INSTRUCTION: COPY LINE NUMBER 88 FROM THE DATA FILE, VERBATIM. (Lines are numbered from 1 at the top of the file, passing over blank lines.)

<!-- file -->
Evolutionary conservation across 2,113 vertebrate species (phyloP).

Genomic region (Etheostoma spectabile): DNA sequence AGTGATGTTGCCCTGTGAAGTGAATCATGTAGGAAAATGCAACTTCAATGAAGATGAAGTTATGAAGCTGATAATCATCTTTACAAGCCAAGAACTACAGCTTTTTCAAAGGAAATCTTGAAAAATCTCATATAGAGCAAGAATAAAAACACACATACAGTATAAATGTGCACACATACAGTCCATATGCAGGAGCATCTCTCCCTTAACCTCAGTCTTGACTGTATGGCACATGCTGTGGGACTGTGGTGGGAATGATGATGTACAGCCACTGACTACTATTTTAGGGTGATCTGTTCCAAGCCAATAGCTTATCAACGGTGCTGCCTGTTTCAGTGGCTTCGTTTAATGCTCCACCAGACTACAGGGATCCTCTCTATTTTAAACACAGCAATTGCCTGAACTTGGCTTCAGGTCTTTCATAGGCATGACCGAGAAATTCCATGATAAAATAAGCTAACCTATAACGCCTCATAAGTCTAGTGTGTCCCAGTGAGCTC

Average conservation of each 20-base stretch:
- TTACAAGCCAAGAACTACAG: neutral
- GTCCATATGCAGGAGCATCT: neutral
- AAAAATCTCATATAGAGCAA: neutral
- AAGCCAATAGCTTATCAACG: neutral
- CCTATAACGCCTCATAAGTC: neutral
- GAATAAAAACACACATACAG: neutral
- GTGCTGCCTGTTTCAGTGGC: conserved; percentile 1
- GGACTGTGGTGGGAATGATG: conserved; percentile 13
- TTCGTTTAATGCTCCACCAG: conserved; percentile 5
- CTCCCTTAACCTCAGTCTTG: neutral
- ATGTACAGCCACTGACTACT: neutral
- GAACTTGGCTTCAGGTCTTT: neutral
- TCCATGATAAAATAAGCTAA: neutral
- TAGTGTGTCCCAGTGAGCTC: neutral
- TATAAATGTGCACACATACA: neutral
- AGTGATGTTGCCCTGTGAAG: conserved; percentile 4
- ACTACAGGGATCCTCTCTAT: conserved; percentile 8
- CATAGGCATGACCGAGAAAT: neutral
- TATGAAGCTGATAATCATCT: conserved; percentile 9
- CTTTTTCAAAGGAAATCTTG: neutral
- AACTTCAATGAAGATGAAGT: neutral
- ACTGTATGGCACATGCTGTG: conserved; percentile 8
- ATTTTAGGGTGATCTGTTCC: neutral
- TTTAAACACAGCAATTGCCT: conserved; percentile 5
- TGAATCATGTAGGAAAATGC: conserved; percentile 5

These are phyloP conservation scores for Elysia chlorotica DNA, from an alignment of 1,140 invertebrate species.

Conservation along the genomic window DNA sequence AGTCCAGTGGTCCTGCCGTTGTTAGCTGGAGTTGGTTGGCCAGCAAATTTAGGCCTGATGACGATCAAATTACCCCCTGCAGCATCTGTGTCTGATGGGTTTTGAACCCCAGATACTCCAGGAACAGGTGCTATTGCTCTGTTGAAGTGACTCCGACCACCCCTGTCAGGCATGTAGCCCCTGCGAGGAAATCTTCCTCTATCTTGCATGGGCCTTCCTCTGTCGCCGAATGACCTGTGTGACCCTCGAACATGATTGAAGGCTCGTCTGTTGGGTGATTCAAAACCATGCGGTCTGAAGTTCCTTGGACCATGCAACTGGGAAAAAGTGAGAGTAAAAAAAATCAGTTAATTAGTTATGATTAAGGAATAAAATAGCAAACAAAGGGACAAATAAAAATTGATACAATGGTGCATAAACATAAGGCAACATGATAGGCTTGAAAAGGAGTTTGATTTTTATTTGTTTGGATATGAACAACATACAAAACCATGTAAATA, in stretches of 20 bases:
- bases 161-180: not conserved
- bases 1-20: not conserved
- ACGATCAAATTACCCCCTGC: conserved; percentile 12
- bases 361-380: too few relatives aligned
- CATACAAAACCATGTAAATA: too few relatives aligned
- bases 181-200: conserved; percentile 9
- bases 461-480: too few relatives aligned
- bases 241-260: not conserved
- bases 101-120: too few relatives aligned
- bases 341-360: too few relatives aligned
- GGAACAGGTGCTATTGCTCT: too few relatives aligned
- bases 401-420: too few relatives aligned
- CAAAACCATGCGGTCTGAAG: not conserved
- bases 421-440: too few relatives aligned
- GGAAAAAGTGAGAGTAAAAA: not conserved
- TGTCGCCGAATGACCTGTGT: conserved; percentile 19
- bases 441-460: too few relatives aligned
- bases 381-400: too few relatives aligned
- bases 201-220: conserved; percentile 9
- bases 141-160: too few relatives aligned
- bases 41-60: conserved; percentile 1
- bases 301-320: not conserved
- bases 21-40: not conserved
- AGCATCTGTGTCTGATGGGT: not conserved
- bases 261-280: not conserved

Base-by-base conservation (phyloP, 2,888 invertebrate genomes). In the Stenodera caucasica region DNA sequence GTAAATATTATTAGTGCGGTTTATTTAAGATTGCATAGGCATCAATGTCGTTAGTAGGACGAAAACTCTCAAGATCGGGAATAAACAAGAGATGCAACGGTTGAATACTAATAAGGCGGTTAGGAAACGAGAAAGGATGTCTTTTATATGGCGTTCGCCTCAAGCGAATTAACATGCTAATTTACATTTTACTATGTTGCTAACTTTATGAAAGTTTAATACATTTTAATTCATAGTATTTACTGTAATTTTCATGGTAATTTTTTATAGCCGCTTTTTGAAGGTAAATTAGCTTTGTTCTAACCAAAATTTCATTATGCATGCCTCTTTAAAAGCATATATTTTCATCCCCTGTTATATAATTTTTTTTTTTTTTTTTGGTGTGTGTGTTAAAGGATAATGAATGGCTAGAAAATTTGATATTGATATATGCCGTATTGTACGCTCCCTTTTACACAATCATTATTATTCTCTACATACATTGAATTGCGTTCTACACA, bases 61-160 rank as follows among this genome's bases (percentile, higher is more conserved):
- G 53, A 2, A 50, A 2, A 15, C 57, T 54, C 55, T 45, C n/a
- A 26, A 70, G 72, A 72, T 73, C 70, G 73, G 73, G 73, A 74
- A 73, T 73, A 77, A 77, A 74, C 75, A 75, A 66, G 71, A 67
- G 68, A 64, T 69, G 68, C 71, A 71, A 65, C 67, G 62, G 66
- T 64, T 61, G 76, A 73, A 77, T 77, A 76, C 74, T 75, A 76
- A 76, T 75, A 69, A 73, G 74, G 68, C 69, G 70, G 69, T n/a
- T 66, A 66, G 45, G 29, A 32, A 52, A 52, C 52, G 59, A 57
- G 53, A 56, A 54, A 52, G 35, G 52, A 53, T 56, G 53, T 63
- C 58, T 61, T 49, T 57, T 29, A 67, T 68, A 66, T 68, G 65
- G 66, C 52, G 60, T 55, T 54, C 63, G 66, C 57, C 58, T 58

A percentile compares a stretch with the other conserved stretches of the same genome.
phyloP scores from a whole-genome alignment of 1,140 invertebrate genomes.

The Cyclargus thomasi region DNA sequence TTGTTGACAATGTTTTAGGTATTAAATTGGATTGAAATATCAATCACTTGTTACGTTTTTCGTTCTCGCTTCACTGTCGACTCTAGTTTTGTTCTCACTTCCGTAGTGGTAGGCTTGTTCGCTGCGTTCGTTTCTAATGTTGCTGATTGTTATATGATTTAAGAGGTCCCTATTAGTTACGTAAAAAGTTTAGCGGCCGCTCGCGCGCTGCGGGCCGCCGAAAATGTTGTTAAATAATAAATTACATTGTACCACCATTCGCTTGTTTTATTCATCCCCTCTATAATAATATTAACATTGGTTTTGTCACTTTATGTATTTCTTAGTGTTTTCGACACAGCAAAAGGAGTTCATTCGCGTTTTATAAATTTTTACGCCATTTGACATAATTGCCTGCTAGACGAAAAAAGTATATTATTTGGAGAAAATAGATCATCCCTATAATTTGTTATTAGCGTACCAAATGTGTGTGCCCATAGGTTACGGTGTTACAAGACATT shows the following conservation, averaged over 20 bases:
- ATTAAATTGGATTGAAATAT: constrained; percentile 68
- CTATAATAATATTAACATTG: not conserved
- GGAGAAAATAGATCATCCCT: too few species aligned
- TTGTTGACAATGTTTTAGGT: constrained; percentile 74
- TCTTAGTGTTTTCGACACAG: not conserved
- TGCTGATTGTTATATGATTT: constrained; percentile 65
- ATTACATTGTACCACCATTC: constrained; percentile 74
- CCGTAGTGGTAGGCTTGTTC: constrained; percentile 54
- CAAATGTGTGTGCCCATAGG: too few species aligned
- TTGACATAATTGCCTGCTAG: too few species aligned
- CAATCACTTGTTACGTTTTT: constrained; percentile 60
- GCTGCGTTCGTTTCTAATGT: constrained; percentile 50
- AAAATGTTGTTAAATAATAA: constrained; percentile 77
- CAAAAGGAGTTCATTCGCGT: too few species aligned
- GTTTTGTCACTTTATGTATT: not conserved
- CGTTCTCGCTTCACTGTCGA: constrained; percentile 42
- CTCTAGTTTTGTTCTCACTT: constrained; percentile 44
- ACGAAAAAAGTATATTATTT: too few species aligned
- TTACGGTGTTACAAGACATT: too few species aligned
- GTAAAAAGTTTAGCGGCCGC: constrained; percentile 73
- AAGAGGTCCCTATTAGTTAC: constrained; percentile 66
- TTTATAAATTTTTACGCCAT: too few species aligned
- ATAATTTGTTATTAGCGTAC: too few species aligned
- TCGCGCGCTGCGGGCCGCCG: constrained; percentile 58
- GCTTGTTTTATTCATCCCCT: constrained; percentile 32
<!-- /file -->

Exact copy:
- TTACGGTGTTACAAGACATT: too few species aligned